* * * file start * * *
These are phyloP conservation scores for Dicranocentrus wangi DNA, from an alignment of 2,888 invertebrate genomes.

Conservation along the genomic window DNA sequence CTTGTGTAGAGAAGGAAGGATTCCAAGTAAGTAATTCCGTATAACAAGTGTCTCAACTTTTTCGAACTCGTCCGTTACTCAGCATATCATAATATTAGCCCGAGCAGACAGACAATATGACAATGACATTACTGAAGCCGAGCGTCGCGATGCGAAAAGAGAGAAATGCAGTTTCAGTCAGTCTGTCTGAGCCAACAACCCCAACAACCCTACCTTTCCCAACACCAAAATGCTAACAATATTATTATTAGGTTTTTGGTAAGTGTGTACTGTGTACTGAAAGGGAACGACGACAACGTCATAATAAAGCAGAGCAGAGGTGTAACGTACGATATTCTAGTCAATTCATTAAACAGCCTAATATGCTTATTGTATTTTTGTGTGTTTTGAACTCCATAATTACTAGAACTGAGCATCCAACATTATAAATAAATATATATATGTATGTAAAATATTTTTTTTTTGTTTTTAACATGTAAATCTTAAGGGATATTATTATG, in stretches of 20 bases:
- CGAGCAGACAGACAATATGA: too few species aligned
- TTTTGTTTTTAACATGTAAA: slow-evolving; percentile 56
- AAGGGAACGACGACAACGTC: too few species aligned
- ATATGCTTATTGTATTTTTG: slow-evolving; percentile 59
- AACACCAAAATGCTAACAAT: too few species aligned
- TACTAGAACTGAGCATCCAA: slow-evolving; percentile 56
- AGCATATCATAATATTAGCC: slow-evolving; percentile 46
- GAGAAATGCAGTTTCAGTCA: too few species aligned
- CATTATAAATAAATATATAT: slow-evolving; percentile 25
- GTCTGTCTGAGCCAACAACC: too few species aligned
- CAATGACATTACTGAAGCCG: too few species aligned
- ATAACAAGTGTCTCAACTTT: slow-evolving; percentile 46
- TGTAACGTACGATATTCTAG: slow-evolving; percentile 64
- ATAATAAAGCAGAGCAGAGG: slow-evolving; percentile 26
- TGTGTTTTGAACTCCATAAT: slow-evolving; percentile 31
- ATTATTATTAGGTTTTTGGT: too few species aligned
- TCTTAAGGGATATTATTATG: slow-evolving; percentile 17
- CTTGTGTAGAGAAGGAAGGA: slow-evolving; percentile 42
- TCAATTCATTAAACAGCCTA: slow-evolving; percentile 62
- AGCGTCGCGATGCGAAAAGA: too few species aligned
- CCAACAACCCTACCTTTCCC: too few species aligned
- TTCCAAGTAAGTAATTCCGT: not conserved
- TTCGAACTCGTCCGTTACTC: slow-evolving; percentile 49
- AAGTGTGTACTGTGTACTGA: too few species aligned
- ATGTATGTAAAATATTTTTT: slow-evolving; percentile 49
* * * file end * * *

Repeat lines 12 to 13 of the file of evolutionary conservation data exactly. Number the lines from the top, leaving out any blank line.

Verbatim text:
- GTCTGTCTGAGCCAACAACC: too few species aligned
- CAATGACATTACTGAAGCCG: too few species aligned